Through the Microscope
|Sites Offered||ALE, GIL, LAJ, NUE, SAN, WLA|
|Previously Offered||NRS, NUE, STP, WIN|
From the CTY Course Catalog (2001):
Since the first microscope was created in the 16th century, scientists have been pushing back the frontiers of the microscopic world. The very idea that living things are made of cells arose when Robert Hooke studied a thin slice of cork under the microscope in 1665. Students in this class take a new look at their world through microscopy, and in doing so acquire an introduction to science.
This course begins with the history of microscopy and an overview of how microscopes work. Students study individual cells of the human body and compare them to living one-celled organisms. Field trips to streams and fields provide an endless source of creatures to collect and observe. The microscope also gives students a new appreciation for the intricacies of familiar things, such as a feather, a human hair, or a blade of grass.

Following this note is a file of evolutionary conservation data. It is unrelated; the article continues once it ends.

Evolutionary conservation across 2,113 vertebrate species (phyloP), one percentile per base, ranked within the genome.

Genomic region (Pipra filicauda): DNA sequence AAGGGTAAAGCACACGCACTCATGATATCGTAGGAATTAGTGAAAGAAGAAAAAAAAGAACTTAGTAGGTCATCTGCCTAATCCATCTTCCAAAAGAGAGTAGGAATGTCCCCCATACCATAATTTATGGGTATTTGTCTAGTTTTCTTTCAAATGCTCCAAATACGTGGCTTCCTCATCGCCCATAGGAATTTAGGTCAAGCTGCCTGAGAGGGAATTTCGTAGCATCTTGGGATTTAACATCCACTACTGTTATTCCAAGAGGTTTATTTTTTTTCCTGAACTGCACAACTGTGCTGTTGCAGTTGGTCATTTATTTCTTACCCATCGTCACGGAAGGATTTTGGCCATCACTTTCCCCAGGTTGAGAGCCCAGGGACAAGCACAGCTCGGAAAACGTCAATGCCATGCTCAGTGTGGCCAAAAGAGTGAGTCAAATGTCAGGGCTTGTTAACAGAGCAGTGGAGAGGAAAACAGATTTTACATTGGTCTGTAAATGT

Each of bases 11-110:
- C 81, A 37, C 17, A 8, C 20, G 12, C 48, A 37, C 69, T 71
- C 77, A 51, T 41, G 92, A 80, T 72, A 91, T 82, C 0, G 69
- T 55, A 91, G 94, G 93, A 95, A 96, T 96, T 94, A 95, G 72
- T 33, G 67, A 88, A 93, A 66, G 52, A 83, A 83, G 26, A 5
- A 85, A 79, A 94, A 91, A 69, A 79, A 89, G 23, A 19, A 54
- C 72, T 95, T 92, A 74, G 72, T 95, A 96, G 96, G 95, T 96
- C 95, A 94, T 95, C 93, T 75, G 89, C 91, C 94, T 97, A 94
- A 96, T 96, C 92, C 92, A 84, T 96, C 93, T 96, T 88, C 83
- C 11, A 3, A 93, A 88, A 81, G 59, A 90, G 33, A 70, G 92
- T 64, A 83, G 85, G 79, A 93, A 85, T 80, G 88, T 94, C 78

Students learn about the atom and answer the question of why we can’t see atoms with microscopes. Additionally, they grow salt crystals in class as an introduction to molecules. Measuring through the lens allows students to appreciate the relative sizes of tiny objects, from millimeters to angstroms. Finally, students use the microscope to answer questions about how tiny things work, including computer chips, velcro, and wristwatch gears.